Back on Monday, 7th February I blogged on the suggestion that a jury-rigged SA-4 might have been responsible for the destruction of the RAF C-130K on election day in Iraq. We went into some detail about the SA-4 system and flagged the secondary optical guidance as a possible candidate. We can now say with confidence that this possibility was taken seriously enough by the powers-that-be that Russian experts, either from the manufacturer or from the Russian air defence forces, were summoned to take part in the accident investigation. Apparently they concluded that the aircraft had not been hit by such a rocket, but also that its use was a distinct possibility and that the insurgent video distributed after the incident might show a genuine launch.
Since then, the US Air Force has grounded its fleet of E-model Hercules (the oldest in service) for urgent investigation of possible fatigue cracking in the central wing section. The Ministry of Defence, however, has so far been at pains to deny that this might affect British aircraft, claiming that ours are "different". The RAF operates two types of C-130 aircraft with two subtypes in each. The first are usually termed C-130Ks, but they are not equivalent to the US "K model". The "K" in this case is a purely British designation not used by Lockheed-Martin - it refers to the fitment of British avionics and more powerful engines to a C-130E airframe (such beasts are known in the US as Super Es). The structure is the same. The same went for all the Hercules delivered to the Royal Australian, Canadian and New Zealand Air Forces at the same time. The others, for completeness, are new C-130Js - in this case the terminology is not anomalous, their structural integrity is unquestioned, and we can happily forget about them and save confusion. All post-1975 Hercules have either a new wing introduced that year or another introduced in 1983, fabricated from a different alloy.
But MOD press spokesmen have stated to several media organisations, including the Times, PA News and the Evening Standard, that the British aircraft were "different", "completely different", "built differently" and "used for strategic flying" - none of which is true. Strangely, early in the investigation, those same nameless spokesmen were happy for the readers of the Sun to see the headline "THE WING CAME OFF" over their breakfasts: was this leaked because they were still concerned that the aircraft had been shot down at the time, and wanted to give the impression of an accident? Now, though, they seem keen to deny the possibility of - an accident.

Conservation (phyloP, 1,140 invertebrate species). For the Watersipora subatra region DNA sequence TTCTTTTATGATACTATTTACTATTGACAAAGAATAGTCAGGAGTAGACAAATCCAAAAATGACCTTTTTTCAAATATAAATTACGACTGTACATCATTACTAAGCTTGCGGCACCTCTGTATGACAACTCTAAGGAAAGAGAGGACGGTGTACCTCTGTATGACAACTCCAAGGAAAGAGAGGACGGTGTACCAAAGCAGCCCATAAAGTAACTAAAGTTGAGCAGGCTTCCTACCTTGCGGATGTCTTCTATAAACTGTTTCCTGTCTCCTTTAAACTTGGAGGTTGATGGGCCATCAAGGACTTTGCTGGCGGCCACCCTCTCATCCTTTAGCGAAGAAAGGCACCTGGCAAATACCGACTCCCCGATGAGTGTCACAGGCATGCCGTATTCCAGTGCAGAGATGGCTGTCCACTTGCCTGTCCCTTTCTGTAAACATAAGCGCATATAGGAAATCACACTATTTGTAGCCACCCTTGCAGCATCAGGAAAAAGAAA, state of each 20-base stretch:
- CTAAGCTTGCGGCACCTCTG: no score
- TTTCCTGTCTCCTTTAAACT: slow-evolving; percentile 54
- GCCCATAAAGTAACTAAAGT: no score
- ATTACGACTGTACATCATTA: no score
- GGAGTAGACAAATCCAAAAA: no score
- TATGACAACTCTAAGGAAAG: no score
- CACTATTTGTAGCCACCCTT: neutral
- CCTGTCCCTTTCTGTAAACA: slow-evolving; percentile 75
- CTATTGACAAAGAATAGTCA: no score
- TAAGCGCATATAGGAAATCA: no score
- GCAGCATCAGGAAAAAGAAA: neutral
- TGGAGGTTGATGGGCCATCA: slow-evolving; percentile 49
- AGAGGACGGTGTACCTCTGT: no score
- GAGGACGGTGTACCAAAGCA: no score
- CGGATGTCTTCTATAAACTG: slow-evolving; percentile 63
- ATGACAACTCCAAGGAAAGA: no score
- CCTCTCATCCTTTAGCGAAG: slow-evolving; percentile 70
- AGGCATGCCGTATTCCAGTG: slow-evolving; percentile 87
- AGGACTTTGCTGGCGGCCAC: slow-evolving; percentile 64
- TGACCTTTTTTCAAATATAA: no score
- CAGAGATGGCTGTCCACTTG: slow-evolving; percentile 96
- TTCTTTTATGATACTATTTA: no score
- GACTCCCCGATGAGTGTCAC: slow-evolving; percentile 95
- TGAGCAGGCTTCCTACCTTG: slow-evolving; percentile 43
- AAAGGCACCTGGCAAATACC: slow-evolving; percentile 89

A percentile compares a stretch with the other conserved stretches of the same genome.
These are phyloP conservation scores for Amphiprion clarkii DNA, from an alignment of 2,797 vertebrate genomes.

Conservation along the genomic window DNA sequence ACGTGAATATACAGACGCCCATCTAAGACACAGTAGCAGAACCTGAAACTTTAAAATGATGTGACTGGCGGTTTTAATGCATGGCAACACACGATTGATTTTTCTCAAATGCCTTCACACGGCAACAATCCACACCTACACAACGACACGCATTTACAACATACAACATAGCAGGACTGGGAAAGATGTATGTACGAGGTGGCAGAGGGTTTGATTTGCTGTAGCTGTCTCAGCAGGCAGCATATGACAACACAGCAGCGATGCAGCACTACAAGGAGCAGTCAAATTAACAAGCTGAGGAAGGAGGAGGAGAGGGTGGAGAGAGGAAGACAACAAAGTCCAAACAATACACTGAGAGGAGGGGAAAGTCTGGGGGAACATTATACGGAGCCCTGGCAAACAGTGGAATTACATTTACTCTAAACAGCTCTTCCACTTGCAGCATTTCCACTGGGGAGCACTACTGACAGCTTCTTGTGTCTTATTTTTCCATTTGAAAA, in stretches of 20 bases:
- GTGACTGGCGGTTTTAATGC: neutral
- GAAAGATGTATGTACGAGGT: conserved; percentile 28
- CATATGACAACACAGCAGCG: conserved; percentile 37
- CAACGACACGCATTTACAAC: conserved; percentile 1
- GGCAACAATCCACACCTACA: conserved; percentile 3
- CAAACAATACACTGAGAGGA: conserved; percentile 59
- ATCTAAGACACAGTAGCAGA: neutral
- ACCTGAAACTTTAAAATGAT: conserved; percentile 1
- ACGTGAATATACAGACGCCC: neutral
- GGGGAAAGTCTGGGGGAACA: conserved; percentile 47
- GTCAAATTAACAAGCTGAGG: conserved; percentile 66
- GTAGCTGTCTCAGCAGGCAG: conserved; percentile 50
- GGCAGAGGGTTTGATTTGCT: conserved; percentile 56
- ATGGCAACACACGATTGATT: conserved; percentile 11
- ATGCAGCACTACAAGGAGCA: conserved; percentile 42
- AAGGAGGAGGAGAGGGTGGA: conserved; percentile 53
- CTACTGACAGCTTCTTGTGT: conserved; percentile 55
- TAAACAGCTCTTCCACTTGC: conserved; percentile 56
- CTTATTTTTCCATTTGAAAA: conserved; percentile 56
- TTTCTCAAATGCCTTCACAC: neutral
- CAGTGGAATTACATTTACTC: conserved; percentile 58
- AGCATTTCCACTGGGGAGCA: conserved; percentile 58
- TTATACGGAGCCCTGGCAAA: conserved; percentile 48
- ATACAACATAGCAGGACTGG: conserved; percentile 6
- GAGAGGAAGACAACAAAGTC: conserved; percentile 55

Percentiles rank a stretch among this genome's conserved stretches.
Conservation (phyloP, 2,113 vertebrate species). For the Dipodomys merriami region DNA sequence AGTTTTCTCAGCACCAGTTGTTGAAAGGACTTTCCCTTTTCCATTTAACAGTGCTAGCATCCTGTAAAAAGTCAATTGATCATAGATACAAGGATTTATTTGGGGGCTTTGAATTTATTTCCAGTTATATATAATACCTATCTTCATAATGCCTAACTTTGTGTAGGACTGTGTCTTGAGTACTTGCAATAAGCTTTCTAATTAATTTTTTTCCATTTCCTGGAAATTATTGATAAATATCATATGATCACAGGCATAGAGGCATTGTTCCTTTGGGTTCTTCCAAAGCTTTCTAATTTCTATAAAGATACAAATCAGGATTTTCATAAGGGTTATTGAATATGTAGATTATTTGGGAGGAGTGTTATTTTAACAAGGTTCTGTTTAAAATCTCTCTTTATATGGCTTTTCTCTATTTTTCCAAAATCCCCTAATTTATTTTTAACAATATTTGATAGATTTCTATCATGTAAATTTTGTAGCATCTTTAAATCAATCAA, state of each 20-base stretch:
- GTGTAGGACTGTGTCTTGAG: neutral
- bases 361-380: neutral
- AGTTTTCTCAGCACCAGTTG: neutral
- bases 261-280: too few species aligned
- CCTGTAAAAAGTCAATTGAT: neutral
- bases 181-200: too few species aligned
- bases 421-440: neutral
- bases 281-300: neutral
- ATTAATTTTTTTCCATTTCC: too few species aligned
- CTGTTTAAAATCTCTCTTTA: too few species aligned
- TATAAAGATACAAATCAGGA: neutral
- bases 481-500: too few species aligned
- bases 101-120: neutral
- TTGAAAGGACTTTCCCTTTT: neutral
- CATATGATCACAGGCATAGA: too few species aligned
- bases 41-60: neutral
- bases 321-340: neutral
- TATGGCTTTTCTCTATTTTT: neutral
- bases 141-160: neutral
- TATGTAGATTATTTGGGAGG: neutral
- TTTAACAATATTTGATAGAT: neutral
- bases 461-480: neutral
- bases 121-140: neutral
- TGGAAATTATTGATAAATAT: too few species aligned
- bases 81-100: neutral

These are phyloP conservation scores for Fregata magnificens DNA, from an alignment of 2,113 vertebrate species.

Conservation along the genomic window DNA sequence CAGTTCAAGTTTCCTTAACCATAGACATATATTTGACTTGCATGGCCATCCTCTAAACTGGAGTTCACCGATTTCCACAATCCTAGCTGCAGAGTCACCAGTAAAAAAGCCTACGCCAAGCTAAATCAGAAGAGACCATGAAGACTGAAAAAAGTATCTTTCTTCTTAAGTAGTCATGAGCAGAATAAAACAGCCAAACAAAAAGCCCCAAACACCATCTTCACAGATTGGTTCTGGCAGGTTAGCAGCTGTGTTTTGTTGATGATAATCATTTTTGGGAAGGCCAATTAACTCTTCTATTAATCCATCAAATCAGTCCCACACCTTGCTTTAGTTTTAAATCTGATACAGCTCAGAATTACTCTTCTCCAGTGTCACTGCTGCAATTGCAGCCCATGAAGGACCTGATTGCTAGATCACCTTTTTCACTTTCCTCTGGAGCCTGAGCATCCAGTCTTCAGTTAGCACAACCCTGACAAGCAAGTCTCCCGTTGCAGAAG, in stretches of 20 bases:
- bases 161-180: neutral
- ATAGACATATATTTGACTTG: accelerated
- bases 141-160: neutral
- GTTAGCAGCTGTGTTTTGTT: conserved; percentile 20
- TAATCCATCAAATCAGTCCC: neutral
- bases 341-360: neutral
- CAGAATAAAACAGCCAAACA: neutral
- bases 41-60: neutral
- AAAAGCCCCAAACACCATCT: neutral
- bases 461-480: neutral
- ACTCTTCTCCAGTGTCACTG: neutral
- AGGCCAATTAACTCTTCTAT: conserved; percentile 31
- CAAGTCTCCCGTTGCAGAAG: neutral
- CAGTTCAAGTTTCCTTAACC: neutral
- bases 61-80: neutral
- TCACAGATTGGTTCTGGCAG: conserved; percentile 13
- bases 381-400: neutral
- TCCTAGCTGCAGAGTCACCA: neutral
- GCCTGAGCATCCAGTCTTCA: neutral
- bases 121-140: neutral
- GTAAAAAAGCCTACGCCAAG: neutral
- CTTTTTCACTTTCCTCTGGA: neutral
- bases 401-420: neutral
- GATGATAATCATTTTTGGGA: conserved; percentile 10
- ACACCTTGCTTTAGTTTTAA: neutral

At the same time as the RAF, the South African Air Force also received C-130s shortly before the US cut off military aid to South Africa. They therefore received no manufacturer support until the 90s. The South Africans have now grounded seven out of nine aircraft all with the same wing.
The other distinction is between short-body and long-body aircraft. This distinction is important as the RAF only uses the "short" aircraft for the most demanding tactical flying. In British official terminology, the "short K" is a Hercules CMk1 and the long K a Hercules CMk3. This should tell us something at once; unsurprisingly the Mk. 1 is the first to enter British service in 1967 and hence the oldest. Now, the K's are used for the mass of the RAF's tactical transport - dropping parachutists and loads, flying in and out of very restricted airstrips, navigating at low level in darkness - and the Mk.1s for the heaviest of the lot, supporting British special forces. Only five of them exist, and hence they are worked hard. And they share a structure with the USAF C-130Es - so why has the MOD not taken the same precaution?
However, there are still further questions; the aircraft (XV179) that crashed in the rebel-haunted desert north of Baghdad had been modified in 2002 with the installation of a new, stronger outer wing section. So surely the problem doesn't apply? Or did the fix shift the strain elsewhere? Or possibly hostile action really did play a part? The Special Forces support aircraft of 47 Squadron (one of which 179 was) are said to have often been overloaded for operational purposes, including operations Bleed and Dbamien in Afghanistan during the winter of 2001/2.